Curious creatures under persecution
July 26, 2021 · 8 min read
From having a deep fear of sharks to defending them.
Reluctant, Grant Smith tumbled backwards off the boat into the pea green sea, splosh! It was a particularly gloomy overcast day at Protea Banks dive site. The site, 8 km off South Africa’s east coast, is legendary for its array of top predators. The captain, his boss and uncle Trevor Krull, instructed Grant to swim down to see if the water at the bottom was clearer. Down he swam, through the murky green water, all alone, and barely able to make out his own fins. Then just an arms-length below him a massive hunk of grey swam by. He vividly recalls staring into the bull shark’s eye as she swam beneath him. Once she’d passed, in a flurry he motored down to what he hoped would be the safety of clearer water on the seafloor. But, it was murky pea green down there too. He peered up to see the silhouettes of bulky bulls sharks rapidly spiralling down towards him.
A fear of sharks kept Grant out of the sea for a portion of his childhood. Now, he dives daily with the big sharks that once haunted him and is the co-founder of a shark conservation organisation, Sharklife. The organisation researches sharks to help understand how to better protect them, advocates for them, and teaches locals and internationals about marine science and conservation through online courses, their education centre and internships.
London tech nerd becomes South African shark conservationist
To help expand his uncle Trevor’s shark diving tourism business, African Odyssea, Grant left his corporate London IT job and returned home to Durban, South Africa. Working for his uncle, Grant led local and international divers on deep dives to see bull sharks, ragged-tooth sharks and scalloped hammerheads. Trevor had witnessed the unjust slaughter of sharks first hand. Employed by the Natal Sharks Board it was Trevor’s responsibility to remove the sharks caught by the shark nets daily. Shark nets catch and kill large marine animals including dolphins, turtles and even whales, as well as sharks. Shark nets don’t offer complete protection from shark attacks as they don’t extend from the seafloor to the surface but rather hang in the mid-water, the idea is that they will kill many sharks meaning that there are fewer sharks and thus less chance of attacks. Grant remembers visiting his uncle as a kid “my sister and I used to jump on the back of the Sharks Board’s Cruiser [Land Cruiser — a 4x4 vehicle] and poke the shark’s eyes, that in combination with watching Jaws really turned sharks into villains for me.”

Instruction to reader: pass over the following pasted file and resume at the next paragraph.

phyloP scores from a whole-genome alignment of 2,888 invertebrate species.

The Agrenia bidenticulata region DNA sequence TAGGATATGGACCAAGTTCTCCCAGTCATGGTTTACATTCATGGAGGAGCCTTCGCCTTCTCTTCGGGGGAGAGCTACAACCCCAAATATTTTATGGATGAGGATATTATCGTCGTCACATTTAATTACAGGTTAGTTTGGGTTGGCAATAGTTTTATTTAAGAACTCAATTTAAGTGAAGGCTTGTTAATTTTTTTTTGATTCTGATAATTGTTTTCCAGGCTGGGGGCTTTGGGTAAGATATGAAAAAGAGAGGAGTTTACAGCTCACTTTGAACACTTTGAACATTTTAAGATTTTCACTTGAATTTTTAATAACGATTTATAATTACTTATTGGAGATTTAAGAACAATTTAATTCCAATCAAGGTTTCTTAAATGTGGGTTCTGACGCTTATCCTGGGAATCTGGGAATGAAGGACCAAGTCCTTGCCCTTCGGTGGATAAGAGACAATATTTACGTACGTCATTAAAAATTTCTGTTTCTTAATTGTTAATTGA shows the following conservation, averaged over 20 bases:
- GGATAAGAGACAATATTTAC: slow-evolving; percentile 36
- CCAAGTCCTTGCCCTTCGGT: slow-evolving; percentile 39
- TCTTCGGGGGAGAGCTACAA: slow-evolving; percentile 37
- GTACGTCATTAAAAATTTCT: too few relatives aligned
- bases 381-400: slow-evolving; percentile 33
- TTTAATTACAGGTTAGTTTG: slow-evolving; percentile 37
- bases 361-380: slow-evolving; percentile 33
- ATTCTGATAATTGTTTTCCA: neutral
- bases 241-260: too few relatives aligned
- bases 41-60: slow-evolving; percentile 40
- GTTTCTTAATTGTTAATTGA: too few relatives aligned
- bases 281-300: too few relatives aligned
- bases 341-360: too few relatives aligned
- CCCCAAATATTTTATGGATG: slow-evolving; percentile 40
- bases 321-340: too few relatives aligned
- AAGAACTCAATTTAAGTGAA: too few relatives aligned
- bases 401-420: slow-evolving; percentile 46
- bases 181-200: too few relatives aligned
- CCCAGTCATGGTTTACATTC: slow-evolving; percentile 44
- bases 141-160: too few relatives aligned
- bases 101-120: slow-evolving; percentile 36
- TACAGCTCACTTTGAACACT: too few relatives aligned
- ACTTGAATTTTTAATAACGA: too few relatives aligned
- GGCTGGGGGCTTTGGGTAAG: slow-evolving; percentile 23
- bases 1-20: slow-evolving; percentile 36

“I’m never going back in the water,” Grant, aged 10, had vowed after just watching Jaws at a beachfront cinema in Durban. Jaws a film about a monstrous great white shark hungry for human flesh became a hit globally after it was released in 1975. Later in life, the author of Jaws, Peter Benchley, realised the global fear of sharks he’d instilled and the killing spree of sharks that he had unintentionally incited. He went on to commit his life to shark conservation until he died of lung disease at age 65 in 2006. But his shark activism efforts never did neutralise the demonisation of sharks Jaws had ingrained into the minds of so many. “I was literally scared to death of sharks after watching that movie,” Grant said but like Peter, Grant too turned his life around to advocate for shark conservation.
The journey to defending sharks
Grant dived with sharks daily while working for his uncle’s dive operation. He would get back from dives and see fishermen on the beach hacking the jaws out of individual sharks he knew intimately from diving with them so often. Grant and Trevor were appalled and distressed at the fate of these curious creatures they knew so well. “A good shark was a dead shark, was what most people thought at the time,” Grant explains.
Motivated to tackle trophy fishing for sharks near the dive sites they frequented, Grant and Trevor established Sharklife in 2005. “There wasn’t shark conservation awareness even globally yet. It was a difficult time to get traction and buy-in because it just wasn’t on people’s radars that sharks needed conserving,” Grant says. Sharklife’s mission is to actively address the alarming exploitation of shark populations and ocean fisheries in South African waters.
A large male bull shark investigates Sharklife researchers during a field trip studying bull shark populations in Mozambique.
Stopping the systemic killing of sharks